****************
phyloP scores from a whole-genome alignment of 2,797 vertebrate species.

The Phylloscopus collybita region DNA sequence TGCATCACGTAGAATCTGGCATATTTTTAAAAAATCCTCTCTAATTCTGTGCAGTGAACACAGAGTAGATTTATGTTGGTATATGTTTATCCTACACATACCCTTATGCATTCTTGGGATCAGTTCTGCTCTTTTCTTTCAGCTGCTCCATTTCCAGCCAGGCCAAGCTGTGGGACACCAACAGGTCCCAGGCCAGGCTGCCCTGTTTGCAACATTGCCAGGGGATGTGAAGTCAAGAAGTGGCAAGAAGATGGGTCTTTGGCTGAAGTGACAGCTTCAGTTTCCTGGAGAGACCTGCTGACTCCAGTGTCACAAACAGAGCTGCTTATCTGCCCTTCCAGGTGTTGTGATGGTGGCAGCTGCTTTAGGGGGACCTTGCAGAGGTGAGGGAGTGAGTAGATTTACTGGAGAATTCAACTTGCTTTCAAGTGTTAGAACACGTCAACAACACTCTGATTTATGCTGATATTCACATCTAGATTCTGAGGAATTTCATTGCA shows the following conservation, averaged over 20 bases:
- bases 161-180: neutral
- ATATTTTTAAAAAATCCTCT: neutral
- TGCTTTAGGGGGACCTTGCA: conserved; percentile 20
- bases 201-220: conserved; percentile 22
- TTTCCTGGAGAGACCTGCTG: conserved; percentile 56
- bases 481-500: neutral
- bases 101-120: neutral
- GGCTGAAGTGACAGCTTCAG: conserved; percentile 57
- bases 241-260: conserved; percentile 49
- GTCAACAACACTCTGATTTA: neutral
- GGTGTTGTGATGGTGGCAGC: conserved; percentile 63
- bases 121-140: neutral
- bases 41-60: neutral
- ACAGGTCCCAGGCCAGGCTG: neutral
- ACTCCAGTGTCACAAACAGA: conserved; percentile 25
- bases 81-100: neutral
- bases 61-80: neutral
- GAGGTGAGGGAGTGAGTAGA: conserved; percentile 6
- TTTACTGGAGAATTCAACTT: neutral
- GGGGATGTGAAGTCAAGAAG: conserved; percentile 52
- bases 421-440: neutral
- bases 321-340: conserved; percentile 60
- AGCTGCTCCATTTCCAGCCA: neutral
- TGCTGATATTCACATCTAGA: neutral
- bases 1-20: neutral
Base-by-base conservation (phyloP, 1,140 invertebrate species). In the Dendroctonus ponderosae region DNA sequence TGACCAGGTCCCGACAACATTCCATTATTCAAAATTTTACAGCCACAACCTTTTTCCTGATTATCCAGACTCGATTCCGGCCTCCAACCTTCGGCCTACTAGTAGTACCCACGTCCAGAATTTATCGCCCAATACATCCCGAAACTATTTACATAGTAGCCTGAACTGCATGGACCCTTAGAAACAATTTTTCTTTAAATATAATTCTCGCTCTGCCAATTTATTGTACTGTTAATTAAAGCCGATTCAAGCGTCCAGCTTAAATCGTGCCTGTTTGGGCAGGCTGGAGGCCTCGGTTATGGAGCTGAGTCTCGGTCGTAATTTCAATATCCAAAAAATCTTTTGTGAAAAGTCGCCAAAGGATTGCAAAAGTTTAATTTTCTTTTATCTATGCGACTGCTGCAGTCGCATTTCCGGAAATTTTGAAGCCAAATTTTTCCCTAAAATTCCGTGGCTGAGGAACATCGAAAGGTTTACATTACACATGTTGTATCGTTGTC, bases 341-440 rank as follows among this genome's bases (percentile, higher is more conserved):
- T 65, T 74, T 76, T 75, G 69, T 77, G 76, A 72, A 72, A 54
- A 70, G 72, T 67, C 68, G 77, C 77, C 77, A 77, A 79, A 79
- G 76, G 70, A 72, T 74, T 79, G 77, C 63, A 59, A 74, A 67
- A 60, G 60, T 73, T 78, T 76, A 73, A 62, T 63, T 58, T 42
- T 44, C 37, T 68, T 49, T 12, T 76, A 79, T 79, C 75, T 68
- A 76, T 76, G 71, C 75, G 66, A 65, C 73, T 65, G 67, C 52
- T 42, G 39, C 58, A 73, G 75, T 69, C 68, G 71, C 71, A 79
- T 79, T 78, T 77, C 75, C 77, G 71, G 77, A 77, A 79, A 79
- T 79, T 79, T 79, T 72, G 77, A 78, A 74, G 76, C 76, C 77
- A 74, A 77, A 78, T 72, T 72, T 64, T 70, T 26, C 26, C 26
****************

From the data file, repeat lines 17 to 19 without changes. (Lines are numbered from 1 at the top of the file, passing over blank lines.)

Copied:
- ACTCCAGTGTCACAAACAGA: conserved; percentile 25
- bases 81-100: neutral
- bases 61-80: neutral